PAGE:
Welcome from the LITERARY COMMONS! Program Convenor: Mridula Nath Chakraborty
Aboriginal and Torres Straits Islander writing resonates deeply with regional language (bhasha) and Dalit literature from the Indian subcontinent. The Dalit (formerly known as the Untouchables) literary renaissance has been one of the most significant developments in India in the last three decades, but has, surprisingly, not gained much exposure outside the country.
While Indian writing in English has had spectacular success around the world, very little is known abroad about the 22 (and counting!) regional languages with their thriving literary traditions. These regional language or bhasha literatures, deeply influential in their own constituencies, tap into the heart of the ‘real’ India, where forces of globalisation are in lively contestation with older and continuing traditions.
Similarly, Aboriginal and Torres Straits Islander writing is one of the best kept-secrets of Australian literature, where the sheer diversity of expression belies the fact that it emanates from a people displaced by relentless incursions into their land-and-mind-scapes. Denuded of their very own languages that give voice to the subalterns, First Nations/Indigenous writing in the last three decades has nevertheless seen a remarkable efflorescence: poetry, prose fiction and non-fiction, young adult fiction, children’s stories, memoirs, graphic novels, chick-lit, science fiction, paranormal romance, comedy: you name it! No wonder then that Indigenous Australian and Indian Dalit writing have much to offer to each other: inspiration, innovation and interest.
In the Australian summer/Indian winter of 2014-2015, a dozen unique Australian writers visited India at a series of literary festivals and engage with audiences at schools, colleges and other public spaces. At these special creative venues, they initiated conversations to have their work translated into regional Indian languages.
It is vital that Australian writing engage with the Indian bhasha literary sphere in order to reach out to the vast majority of Indians who do not read in English, but in their own languages. In addition, the move towards online and digital publishing in India has opened up new, hybrid forms for storytellers from otherwise disenfranchised backgrounds, to allow for exciting experimentation and transmedia expression. Aboriginal and Torres Straits Islander writing offers precisely the path through which impactful inroads may be made into the vast Indian subcontinental scene.
In the Indian spring/Australian autumn of 2015, we hope to return the legendary Indian hospitality and invite bhasha and Dalit writers to Australia to engage with our reading and writing networks, audiences and communities. When only one or two Indian writers are invited to Australian Writers’ Festival, and that too only those who are fluent in English and who possess a kind of global metropolitan ease, Australia misses a great opportunity to engage with the complex, contentious and contradictory aspects of contemporary Indian culture. Also, reciprocity and respect are key in developing long-term relationships for projects of this size and scope.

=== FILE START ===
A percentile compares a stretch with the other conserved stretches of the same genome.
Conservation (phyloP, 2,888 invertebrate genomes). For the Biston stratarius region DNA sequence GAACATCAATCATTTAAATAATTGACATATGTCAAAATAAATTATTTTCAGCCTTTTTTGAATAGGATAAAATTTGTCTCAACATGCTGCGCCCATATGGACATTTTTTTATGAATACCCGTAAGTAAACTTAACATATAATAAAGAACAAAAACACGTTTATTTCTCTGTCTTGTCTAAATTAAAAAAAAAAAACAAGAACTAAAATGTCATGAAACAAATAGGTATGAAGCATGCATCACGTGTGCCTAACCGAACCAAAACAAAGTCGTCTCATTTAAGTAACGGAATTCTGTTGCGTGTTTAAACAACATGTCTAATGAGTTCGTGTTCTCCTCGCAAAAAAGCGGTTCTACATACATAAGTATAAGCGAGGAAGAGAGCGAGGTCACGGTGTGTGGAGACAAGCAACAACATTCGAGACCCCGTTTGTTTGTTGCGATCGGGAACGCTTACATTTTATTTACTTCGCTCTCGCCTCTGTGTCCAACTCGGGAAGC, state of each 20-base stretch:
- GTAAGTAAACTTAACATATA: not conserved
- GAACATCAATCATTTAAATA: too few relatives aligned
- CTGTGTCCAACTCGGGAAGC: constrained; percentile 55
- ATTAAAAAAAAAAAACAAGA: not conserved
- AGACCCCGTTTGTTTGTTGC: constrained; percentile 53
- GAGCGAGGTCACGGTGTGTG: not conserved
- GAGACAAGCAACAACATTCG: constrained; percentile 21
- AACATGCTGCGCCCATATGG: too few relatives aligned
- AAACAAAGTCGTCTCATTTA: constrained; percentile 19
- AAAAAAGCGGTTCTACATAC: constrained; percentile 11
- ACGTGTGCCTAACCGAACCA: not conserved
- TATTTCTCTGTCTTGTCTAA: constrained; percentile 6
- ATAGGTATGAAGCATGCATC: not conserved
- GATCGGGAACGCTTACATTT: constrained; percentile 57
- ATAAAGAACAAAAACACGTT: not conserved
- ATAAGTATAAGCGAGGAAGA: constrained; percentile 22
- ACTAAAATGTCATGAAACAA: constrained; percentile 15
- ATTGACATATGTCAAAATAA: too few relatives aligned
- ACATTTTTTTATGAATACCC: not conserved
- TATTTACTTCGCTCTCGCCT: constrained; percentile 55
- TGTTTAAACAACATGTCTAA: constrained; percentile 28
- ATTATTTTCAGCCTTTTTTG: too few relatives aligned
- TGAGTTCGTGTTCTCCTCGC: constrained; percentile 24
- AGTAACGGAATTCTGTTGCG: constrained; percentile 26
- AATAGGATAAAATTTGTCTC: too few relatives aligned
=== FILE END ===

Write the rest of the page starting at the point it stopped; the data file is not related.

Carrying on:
One key factor to keep in mind here is that while the Indian literary scene is extremely vibrant, with established publishing houses and new international entrants, with innumerable literary publications and online journals, with at least 10 international free-to-the-public literary festivals, with not-for-profit, non-commercial and volunteer-run residencies and translation programs and review fora, it is still not shackled by the exigencies of what is called the ‘creative industries’ in the West. In spite of the inherent contradiction of a poor country having entered a globalised market economy, India’s high-octane energy in the literary scene comes not from any industrialised or instrumentalist view of culture, but from an imaginative and innovative cohort of intellectuals and creative people who want to ‘make a difference’: this is where the synergy between Indigenous talents in both countries is a electric field that remains to be mapped and measured.
LITERARY COMMONS! offers a timely, and necessary, point of entry into the Indian literary landscape (the word ‘market’ does not capture the exciting possibilities of this sphere). For Australia, this interaction and exchange will lead to the creation of new work through translations in bhasha literatures and in the English publishing scene via Indian imprints/editions of Australian texts. For India, this will initiate the slow and painstaking work of creating and developing Australian audiences for the very special category of bhasha/Dalit writing, so as to offer an insight into the complexity and diversity of Indian literatures. Such cross-cultural undertakings are critical for mutual understanding, strategic capacity building, creative regeneration and the genesis of new knowledges and new cultural works.
As we walk towards each other in this Asian century, it will become increasingly important for Australia and India to listen very carefully not only to conversations taking place in the mainstream, but also to what is happening in the underground and the periphery, at the real cutting edge of creativity. What are we saying to each other, what are we saying amongst ourselves, what we see when we look into the mirror that is the other: these are some of the questions that animate the Literary Commons!
Come, join us in this journey!